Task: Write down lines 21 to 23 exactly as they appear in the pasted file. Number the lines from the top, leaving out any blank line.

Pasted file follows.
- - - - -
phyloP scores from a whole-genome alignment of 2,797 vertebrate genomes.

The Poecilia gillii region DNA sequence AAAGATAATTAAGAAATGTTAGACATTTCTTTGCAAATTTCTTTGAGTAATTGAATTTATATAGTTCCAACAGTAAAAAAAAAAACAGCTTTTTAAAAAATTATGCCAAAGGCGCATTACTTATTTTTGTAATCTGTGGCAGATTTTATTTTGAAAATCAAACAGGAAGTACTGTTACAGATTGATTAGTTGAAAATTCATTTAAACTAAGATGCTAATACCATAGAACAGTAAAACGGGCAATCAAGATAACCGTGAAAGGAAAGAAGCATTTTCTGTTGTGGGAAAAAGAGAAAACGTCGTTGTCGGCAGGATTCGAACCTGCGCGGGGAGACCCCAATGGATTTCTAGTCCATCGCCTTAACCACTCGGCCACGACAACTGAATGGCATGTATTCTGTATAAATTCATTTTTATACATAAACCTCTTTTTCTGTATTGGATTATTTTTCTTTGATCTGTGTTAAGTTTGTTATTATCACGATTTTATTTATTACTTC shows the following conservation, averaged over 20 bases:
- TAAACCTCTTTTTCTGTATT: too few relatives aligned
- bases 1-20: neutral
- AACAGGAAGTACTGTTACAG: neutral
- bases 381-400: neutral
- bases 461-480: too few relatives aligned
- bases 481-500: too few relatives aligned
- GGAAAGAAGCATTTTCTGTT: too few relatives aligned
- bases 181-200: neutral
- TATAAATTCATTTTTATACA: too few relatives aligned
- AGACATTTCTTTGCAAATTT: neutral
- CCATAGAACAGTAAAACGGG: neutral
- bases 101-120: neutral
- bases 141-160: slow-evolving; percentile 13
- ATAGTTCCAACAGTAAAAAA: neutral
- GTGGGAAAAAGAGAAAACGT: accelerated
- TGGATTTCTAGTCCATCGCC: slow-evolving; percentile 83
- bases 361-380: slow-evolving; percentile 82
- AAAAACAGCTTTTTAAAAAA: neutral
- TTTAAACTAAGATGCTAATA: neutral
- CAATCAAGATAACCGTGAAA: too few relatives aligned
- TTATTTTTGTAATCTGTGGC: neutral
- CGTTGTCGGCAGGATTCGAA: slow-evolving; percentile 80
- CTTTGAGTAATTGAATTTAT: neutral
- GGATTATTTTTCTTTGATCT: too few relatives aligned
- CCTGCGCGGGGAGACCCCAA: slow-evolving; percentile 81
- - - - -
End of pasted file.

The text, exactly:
- TTTAAACTAAGATGCTAATA: neutral
- CAATCAAGATAACCGTGAAA: too few relatives aligned
- TTATTTTTGTAATCTGTGGC: neutral